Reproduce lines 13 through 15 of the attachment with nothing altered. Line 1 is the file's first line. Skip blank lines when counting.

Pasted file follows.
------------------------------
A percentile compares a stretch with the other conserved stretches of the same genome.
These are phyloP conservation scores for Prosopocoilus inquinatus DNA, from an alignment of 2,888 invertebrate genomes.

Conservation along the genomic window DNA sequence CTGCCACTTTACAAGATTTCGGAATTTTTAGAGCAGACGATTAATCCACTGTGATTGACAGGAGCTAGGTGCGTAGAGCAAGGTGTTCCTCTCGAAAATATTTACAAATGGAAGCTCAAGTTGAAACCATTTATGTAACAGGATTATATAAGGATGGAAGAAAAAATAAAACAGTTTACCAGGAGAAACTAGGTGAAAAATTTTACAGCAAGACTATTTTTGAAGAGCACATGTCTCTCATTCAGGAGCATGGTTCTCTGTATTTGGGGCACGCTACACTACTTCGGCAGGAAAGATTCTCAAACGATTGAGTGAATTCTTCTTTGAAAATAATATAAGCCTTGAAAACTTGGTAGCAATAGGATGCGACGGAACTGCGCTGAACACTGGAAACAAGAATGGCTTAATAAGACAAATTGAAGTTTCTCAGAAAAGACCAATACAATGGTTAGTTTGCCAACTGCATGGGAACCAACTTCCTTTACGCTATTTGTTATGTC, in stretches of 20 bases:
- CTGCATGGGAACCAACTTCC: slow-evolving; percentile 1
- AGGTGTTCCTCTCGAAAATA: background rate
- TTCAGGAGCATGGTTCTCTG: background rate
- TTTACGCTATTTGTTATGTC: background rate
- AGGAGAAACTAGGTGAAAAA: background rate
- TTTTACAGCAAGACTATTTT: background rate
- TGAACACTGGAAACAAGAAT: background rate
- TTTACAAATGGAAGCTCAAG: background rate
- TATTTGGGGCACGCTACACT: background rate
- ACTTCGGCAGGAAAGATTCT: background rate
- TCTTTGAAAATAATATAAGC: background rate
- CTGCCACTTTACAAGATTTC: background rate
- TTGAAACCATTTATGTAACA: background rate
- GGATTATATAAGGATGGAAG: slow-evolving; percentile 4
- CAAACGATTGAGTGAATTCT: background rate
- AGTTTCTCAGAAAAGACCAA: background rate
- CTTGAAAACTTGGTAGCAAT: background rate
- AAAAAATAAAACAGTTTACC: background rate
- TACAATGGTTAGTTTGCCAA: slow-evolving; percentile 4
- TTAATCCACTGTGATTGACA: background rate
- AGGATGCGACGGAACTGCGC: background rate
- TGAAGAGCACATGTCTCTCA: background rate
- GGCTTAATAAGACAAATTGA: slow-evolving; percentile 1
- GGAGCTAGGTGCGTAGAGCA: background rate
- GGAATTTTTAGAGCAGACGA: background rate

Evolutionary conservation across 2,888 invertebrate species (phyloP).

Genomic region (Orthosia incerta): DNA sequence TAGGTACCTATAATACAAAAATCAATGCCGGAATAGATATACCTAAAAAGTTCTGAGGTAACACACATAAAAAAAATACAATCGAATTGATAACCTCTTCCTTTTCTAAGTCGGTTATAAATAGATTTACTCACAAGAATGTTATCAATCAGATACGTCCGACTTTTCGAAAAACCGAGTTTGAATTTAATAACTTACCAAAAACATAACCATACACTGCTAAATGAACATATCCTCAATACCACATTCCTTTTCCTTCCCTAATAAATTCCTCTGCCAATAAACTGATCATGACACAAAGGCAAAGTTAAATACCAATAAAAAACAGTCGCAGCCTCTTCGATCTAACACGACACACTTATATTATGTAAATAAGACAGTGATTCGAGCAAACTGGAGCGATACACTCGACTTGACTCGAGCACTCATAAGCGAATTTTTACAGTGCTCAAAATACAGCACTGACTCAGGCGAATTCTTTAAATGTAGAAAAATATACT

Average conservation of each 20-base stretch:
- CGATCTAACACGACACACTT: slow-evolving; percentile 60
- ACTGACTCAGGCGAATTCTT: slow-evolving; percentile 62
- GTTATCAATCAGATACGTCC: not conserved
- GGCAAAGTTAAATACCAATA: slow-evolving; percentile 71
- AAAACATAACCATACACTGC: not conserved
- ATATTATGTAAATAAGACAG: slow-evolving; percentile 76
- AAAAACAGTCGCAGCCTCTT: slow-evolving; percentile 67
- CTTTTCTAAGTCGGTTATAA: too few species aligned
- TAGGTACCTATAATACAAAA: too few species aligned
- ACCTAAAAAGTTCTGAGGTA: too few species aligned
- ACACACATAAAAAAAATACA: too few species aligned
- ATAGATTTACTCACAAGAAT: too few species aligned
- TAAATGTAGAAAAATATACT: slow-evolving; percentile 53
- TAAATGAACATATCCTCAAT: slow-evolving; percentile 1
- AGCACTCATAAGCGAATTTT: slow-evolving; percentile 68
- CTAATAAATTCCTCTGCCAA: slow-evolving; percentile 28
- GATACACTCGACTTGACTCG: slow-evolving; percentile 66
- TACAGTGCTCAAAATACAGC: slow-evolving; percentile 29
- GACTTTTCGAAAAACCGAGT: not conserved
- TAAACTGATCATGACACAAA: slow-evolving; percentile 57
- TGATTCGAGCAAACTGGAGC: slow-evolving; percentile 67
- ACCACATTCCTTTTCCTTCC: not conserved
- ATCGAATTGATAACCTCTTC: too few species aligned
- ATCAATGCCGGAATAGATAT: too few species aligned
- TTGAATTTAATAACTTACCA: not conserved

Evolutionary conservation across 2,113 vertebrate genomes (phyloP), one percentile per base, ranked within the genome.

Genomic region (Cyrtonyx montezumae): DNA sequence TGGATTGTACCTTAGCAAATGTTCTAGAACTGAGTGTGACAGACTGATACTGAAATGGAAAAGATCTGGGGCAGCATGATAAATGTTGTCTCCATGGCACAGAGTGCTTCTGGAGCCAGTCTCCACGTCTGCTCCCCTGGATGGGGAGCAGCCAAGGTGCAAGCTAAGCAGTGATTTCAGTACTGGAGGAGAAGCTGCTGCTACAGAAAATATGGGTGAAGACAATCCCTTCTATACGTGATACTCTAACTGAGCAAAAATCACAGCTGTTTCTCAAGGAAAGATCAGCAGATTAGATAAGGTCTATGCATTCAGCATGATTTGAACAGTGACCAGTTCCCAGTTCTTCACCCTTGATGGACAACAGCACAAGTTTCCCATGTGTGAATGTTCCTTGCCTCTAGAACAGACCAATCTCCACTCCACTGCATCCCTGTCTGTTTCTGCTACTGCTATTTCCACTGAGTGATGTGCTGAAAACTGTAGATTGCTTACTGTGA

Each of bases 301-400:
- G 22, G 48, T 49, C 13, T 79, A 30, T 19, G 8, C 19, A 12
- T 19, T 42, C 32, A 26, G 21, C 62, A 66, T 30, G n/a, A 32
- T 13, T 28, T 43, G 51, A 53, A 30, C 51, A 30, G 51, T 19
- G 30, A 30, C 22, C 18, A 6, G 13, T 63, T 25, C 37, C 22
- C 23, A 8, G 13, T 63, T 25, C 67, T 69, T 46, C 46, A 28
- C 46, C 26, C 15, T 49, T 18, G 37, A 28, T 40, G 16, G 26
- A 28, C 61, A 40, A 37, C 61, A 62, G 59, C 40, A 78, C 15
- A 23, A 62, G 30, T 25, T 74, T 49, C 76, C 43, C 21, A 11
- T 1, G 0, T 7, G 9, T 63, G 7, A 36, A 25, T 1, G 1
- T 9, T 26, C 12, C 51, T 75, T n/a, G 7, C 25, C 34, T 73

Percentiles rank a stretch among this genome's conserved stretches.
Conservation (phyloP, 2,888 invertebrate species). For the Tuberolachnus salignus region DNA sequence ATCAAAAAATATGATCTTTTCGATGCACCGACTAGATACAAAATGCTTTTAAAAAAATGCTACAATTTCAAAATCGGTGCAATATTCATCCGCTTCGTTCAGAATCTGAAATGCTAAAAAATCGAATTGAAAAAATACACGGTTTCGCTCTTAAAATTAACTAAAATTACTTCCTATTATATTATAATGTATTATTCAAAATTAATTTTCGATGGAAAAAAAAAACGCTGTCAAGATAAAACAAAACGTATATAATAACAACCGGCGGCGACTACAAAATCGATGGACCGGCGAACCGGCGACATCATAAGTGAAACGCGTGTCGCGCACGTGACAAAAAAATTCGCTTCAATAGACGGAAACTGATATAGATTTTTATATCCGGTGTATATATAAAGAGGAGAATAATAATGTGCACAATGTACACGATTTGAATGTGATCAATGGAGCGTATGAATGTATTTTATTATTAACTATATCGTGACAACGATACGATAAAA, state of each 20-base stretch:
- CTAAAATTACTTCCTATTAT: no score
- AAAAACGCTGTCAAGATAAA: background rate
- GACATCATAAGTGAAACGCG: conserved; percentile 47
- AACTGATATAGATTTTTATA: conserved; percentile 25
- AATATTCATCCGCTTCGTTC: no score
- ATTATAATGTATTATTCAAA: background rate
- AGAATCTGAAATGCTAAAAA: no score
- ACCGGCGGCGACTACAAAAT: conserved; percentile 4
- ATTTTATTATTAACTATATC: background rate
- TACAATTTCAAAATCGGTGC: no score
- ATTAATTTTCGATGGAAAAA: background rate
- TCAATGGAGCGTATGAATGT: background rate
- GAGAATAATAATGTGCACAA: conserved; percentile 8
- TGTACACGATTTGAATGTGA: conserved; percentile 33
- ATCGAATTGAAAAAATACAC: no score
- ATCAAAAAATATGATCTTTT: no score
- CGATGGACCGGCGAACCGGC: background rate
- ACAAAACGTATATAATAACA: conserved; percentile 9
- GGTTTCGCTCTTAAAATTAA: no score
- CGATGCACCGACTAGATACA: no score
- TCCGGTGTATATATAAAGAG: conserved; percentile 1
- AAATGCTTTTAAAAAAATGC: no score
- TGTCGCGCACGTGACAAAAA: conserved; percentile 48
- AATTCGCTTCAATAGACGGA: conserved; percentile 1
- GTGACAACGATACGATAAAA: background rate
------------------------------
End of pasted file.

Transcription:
- ACTTCGGCAGGAAAGATTCT: background rate
- TCTTTGAAAATAATATAAGC: background rate
- CTGCCACTTTACAAGATTTC: background rate